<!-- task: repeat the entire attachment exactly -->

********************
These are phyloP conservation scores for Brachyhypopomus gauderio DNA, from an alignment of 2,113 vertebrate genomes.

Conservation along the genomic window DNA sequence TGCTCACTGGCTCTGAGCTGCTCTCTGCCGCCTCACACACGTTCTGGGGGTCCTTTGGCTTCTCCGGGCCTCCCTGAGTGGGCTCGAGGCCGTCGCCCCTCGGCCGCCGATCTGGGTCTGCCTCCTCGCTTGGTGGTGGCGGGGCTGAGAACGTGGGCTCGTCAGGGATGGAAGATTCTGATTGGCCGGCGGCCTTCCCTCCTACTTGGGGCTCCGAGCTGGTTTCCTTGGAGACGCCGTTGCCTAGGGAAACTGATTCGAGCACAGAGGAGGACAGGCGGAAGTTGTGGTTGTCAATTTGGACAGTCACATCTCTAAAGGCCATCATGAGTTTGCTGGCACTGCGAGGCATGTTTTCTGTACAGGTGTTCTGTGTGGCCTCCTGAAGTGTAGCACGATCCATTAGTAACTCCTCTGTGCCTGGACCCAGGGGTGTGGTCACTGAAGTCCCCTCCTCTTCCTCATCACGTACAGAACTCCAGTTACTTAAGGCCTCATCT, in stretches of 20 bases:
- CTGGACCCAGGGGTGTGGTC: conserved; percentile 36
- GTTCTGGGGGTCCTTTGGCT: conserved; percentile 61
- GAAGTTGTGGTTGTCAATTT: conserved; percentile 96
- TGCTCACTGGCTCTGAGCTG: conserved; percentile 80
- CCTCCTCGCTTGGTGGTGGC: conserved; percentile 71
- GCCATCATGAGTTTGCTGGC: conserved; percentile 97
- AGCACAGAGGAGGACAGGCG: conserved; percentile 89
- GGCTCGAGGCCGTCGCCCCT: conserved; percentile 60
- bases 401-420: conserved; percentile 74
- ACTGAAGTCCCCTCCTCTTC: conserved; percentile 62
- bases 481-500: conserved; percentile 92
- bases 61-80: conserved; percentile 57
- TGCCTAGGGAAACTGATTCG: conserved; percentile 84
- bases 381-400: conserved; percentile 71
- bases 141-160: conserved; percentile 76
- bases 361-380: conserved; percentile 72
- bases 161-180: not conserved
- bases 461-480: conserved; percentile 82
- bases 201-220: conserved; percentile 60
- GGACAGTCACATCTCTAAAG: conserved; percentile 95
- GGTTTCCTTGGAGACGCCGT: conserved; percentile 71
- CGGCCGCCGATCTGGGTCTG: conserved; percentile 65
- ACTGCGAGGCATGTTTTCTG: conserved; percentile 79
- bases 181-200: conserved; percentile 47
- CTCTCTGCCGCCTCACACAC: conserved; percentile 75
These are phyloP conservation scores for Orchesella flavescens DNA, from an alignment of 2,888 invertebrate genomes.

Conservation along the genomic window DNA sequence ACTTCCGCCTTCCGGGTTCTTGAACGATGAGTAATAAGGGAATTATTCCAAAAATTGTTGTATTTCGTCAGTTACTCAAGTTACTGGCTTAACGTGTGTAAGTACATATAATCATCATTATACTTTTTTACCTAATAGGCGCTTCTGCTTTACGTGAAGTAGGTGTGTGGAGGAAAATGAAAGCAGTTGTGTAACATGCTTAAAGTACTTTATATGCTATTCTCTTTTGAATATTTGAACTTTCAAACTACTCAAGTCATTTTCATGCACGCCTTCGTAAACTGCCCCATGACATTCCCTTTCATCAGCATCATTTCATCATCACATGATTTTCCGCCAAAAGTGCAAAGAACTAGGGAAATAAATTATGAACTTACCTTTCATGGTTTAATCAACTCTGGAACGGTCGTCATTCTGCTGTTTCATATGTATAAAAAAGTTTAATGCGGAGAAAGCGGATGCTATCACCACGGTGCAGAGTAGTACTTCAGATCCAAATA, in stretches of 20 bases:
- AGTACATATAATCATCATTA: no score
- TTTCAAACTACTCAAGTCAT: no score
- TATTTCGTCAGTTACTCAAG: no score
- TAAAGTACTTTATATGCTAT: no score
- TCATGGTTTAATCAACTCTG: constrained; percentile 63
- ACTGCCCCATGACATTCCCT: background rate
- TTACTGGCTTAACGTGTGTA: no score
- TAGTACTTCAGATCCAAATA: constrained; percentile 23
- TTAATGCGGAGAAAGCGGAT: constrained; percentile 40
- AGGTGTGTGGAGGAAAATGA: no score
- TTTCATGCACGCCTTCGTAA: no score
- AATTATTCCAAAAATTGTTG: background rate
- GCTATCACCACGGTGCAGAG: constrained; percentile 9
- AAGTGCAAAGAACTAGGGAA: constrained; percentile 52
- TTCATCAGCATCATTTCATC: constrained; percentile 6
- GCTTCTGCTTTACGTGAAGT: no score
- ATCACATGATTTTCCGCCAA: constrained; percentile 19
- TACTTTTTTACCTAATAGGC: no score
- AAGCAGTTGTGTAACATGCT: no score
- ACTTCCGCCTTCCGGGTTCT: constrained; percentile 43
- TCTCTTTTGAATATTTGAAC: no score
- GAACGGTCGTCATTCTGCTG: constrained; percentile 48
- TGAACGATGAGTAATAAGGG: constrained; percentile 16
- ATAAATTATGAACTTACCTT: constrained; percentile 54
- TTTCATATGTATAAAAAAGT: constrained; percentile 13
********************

These are phyloP conservation scores for Brachyhypopomus gauderio DNA, from an alignment of 2,113 vertebrate genomes.

Conservation along the genomic window DNA sequence TGCTCACTGGCTCTGAGCTGCTCTCTGCCGCCTCACACACGTTCTGGGGGTCCTTTGGCTTCTCCGGGCCTCCCTGAGTGGGCTCGAGGCCGTCGCCCCTCGGCCGCCGATCTGGGTCTGCCTCCTCGCTTGGTGGTGGCGGGGCTGAGAACGTGGGCTCGTCAGGGATGGAAGATTCTGATTGGCCGGCGGCCTTCCCTCCTACTTGGGGCTCCGAGCTGGTTTCCTTGGAGACGCCGTTGCCTAGGGAAACTGATTCGAGCACAGAGGAGGACAGGCGGAAGTTGTGGTTGTCAATTTGGACAGTCACATCTCTAAAGGCCATCATGAGTTTGCTGGCACTGCGAGGCATGTTTTCTGTACAGGTGTTCTGTGTGGCCTCCTGAAGTGTAGCACGATCCATTAGTAACTCCTCTGTGCCTGGACCCAGGGGTGTGGTCACTGAAGTCCCCTCCTCTTCCTCATCACGTACAGAACTCCAGTTACTTAAGGCCTCATCT, in stretches of 20 bases:
- CTGGACCCAGGGGTGTGGTC: conserved; percentile 36
- GTTCTGGGGGTCCTTTGGCT: conserved; percentile 61
- GAAGTTGTGGTTGTCAATTT: conserved; percentile 96
- TGCTCACTGGCTCTGAGCTG: conserved; percentile 80
- CCTCCTCGCTTGGTGGTGGC: conserved; percentile 71
- GCCATCATGAGTTTGCTGGC: conserved; percentile 97
- AGCACAGAGGAGGACAGGCG: conserved; percentile 89
- GGCTCGAGGCCGTCGCCCCT: conserved; percentile 60
- bases 401-420: conserved; percentile 74
- ACTGAAGTCCCCTCCTCTTC: conserved; percentile 62
- bases 481-500: conserved; percentile 92
- bases 61-80: conserved; percentile 57
- TGCCTAGGGAAACTGATTCG: conserved; percentile 84
- bases 381-400: conserved; percentile 71
- bases 141-160: conserved; percentile 76
- bases 361-380: conserved; percentile 72
- bases 161-180: not conserved
- bases 461-480: conserved; percentile 82
- bases 201-220: conserved; percentile 60
- GGACAGTCACATCTCTAAAG: conserved; percentile 95
- GGTTTCCTTGGAGACGCCGT: conserved; percentile 71
- CGGCCGCCGATCTGGGTCTG: conserved; percentile 65
- ACTGCGAGGCATGTTTTCTG: conserved; percentile 79
- bases 181-200: conserved; percentile 47
- CTCTCTGCCGCCTCACACAC: conserved; percentile 75
These are phyloP conservation scores for Orchesella flavescens DNA, from an alignment of 2,888 invertebrate genomes.

Conservation along the genomic window DNA sequence ACTTCCGCCTTCCGGGTTCTTGAACGATGAGTAATAAGGGAATTATTCCAAAAATTGTTGTATTTCGTCAGTTACTCAAGTTACTGGCTTAACGTGTGTAAGTACATATAATCATCATTATACTTTTTTACCTAATAGGCGCTTCTGCTTTACGTGAAGTAGGTGTGTGGAGGAAAATGAAAGCAGTTGTGTAACATGCTTAAAGTACTTTATATGCTATTCTCTTTTGAATATTTGAACTTTCAAACTACTCAAGTCATTTTCATGCACGCCTTCGTAAACTGCCCCATGACATTCCCTTTCATCAGCATCATTTCATCATCACATGATTTTCCGCCAAAAGTGCAAAGAACTAGGGAAATAAATTATGAACTTACCTTTCATGGTTTAATCAACTCTGGAACGGTCGTCATTCTGCTGTTTCATATGTATAAAAAAGTTTAATGCGGAGAAAGCGGATGCTATCACCACGGTGCAGAGTAGTACTTCAGATCCAAATA, in stretches of 20 bases:
- AGTACATATAATCATCATTA: no score
- TTTCAAACTACTCAAGTCAT: no score
- TATTTCGTCAGTTACTCAAG: no score
- TAAAGTACTTTATATGCTAT: no score
- TCATGGTTTAATCAACTCTG: constrained; percentile 63
- ACTGCCCCATGACATTCCCT: background rate
- TTACTGGCTTAACGTGTGTA: no score
- TAGTACTTCAGATCCAAATA: constrained; percentile 23
- TTAATGCGGAGAAAGCGGAT: constrained; percentile 40
- AGGTGTGTGGAGGAAAATGA: no score
- TTTCATGCACGCCTTCGTAA: no score
- AATTATTCCAAAAATTGTTG: background rate
- GCTATCACCACGGTGCAGAG: constrained; percentile 9
- AAGTGCAAAGAACTAGGGAA: constrained; percentile 52
- TTCATCAGCATCATTTCATC: constrained; percentile 6
- GCTTCTGCTTTACGTGAAGT: no score
- ATCACATGATTTTCCGCCAA: constrained; percentile 19
- TACTTTTTTACCTAATAGGC: no score
- AAGCAGTTGTGTAACATGCT: no score
- ACTTCCGCCTTCCGGGTTCT: constrained; percentile 43
- TCTCTTTTGAATATTTGAAC: no score
- GAACGGTCGTCATTCTGCTG: constrained; percentile 48
- TGAACGATGAGTAATAAGGG: constrained; percentile 16
- ATAAATTATGAACTTACCTT: constrained; percentile 54
- TTTCATATGTATAAAAAAGT: constrained; percentile 13